Well, I'm graduating high school in June, and getting ready for college. I'm going to CSULB. I'm thinking of taking a course that is religious in nature. But I'm not quite sure what they consist of. Has anyone had experience taking this class?
What is life in college like as an atheist? Is there less or more acceptance than normally? I'd like to hear some college stories and people's suggestions or tips, or whatever you have to offer.
I had no trouble in a public university decades ago. Of course, I stayed clear of the whole "Greek" thing, thinking it was a whole lot of silliness and a distraction from my education. You might try steering clear yourself. It has nothing to do with education and everything to do with wasting your time.
This is a complete overgeneralization. I double majored in Biological Sciences and Psychology, worked in a research lab, earned high marks, studied abroad, and participated in a sorority. I didn't let the sorority rule my life or waste my time. If they tried to tell me that something was mandatory and it interfered with my classes or labs or studying, I didn't just twirl my hair and say okay. I spoke up for myself, and worked it out. There are plenty of other ways to stay active and involved in the community, find people with similar interests, and take on leadership roles, so I'm in no way saying, "go greek, or go home," BUT I do wish people would stop letting the experience of some bias their advice to all.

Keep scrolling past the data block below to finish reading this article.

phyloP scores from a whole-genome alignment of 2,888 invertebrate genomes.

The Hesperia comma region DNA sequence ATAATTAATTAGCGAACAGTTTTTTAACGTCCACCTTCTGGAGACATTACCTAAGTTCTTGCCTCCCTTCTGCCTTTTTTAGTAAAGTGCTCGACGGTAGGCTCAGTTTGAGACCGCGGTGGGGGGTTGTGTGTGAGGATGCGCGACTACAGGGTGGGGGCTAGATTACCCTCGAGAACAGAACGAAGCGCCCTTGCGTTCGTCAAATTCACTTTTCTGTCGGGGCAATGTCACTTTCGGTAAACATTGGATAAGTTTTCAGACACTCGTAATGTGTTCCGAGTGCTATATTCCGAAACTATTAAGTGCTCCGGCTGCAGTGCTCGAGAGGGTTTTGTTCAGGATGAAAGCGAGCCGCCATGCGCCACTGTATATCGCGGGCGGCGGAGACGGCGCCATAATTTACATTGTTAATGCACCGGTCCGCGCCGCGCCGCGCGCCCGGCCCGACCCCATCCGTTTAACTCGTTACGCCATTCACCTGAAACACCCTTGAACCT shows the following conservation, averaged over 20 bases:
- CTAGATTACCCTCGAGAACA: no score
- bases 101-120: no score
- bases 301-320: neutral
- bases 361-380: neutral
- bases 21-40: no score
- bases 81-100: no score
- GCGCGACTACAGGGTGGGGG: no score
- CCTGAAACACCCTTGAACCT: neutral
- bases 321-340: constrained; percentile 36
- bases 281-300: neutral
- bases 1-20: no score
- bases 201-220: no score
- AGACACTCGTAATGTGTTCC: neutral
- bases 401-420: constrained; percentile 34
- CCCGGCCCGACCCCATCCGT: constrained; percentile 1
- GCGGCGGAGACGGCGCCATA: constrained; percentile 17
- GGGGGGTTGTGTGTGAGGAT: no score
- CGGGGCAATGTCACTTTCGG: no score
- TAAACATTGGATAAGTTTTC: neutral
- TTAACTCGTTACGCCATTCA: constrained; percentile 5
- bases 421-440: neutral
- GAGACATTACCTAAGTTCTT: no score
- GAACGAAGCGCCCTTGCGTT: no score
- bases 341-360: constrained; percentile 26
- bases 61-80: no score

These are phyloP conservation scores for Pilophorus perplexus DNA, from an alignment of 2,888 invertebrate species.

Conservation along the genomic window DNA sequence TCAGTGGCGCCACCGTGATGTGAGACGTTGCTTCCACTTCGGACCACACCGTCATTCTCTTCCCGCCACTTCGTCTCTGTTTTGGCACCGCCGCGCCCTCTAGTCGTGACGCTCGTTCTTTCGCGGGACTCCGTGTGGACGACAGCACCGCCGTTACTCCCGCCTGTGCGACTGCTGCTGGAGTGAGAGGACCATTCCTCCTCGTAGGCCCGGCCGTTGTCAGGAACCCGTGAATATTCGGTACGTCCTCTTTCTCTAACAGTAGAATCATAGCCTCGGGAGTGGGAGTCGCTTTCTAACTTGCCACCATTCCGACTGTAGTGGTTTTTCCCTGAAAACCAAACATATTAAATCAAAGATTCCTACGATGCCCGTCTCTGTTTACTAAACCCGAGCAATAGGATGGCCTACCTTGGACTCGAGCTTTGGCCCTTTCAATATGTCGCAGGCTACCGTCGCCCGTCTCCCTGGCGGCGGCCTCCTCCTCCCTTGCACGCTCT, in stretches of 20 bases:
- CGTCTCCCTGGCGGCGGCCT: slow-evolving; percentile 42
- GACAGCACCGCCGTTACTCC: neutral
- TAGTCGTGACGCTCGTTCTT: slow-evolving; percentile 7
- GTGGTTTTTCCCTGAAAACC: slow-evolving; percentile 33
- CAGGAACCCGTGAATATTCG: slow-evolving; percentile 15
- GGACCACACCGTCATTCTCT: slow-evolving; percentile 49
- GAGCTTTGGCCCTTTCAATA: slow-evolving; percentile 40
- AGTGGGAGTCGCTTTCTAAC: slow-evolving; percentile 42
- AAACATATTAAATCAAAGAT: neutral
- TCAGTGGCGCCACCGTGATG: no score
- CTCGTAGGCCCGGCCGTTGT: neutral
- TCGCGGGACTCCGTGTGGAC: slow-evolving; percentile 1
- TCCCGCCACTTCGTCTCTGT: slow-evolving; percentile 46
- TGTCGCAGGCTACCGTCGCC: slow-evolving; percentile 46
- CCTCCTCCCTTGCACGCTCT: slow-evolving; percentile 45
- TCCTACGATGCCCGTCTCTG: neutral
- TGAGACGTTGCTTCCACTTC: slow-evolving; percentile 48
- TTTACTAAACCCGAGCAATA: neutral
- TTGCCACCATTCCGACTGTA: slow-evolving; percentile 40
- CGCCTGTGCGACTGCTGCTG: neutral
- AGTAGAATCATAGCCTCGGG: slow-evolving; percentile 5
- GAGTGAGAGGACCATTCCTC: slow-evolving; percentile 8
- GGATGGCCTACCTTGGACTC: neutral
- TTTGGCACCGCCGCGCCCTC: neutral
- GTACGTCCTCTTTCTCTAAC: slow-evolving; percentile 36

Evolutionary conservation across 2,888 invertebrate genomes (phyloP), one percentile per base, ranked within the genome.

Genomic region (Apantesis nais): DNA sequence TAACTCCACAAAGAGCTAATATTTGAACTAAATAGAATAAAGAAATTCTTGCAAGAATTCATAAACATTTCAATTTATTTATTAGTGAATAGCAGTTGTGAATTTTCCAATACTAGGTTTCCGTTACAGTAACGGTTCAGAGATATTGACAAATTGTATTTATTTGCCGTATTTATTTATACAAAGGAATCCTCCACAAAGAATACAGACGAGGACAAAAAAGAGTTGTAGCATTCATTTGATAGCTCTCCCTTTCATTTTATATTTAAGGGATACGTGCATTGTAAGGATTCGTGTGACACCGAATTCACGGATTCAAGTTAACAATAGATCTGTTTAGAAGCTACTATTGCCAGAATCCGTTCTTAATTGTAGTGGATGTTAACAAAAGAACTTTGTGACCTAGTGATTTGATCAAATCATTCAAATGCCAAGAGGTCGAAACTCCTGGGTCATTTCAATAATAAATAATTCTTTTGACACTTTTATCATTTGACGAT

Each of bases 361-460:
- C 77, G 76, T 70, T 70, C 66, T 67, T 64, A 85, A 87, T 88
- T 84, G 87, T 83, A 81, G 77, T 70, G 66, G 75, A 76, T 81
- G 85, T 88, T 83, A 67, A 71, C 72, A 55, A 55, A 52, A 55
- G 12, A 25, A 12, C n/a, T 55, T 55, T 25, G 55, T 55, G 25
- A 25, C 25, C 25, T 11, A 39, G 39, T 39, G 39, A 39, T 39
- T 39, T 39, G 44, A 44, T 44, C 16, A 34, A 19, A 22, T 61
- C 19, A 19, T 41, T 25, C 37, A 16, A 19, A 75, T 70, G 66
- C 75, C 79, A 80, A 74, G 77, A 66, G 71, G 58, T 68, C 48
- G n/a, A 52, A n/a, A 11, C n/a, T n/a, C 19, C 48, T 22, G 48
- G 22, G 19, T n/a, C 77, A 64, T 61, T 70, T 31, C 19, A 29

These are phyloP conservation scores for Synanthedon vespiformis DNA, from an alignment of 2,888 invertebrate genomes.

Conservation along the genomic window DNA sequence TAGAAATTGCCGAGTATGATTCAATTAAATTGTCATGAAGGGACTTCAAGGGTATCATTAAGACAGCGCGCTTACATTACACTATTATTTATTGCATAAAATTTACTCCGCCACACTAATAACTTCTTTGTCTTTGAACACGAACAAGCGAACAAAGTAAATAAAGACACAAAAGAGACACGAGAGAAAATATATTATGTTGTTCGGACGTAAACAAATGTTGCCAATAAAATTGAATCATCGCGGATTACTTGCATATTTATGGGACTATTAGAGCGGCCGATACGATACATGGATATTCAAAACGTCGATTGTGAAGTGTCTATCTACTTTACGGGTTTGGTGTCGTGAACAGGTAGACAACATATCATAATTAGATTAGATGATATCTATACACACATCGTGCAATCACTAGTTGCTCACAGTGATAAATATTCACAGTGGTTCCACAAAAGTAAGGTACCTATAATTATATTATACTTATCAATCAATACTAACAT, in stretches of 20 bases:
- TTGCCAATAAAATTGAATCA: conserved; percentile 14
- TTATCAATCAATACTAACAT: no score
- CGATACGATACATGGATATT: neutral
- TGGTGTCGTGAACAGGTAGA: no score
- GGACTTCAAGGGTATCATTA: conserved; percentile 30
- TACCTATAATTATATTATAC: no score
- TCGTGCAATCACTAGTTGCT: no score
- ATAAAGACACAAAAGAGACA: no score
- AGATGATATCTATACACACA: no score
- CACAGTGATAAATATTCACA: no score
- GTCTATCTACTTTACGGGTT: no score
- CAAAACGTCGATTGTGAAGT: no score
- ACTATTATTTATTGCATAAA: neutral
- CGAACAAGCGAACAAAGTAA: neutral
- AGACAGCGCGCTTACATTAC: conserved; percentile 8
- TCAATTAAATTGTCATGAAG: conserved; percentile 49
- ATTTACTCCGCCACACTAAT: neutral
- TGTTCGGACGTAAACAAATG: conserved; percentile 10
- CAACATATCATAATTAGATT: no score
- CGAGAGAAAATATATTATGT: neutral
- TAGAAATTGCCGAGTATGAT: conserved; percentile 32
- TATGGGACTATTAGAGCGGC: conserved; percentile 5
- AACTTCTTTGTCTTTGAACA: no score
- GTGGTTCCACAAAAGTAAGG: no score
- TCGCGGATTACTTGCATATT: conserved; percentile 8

I just graduated from college last August, and it honestly wasn't a big deal at all.
It all depends on the area the school is in. If it is a religious town/city/county, you could have some problems. But, if you go to an art school, it will be a much easier experience. I went to an art school and I had no problems with religious people at all. In my program I had quite a few religious friends, even my room mate for 2 years was extremely religious, and we never had any issues. We had discussions and debates about it, but it was always a friendly debate, and it never caused any arguments or problems. College is where I met my wife, who is also religious.
If you are in any scientific, or art field, you are likely to encounter a smaller number of religious people. I was in the graphic design program, and every one of my professors was either atheist or agnostic. One of them even had us watch Zeitgeist in class.
There was one student who was hardcore religious, every project was about religion, and she got made fun of more than anyone, even by the other religious people.
I'm sure if you make religious friends you will hear the generic questions and they will offer to save you, but as long as you stick to your beliefs they will give up and stop caring about it.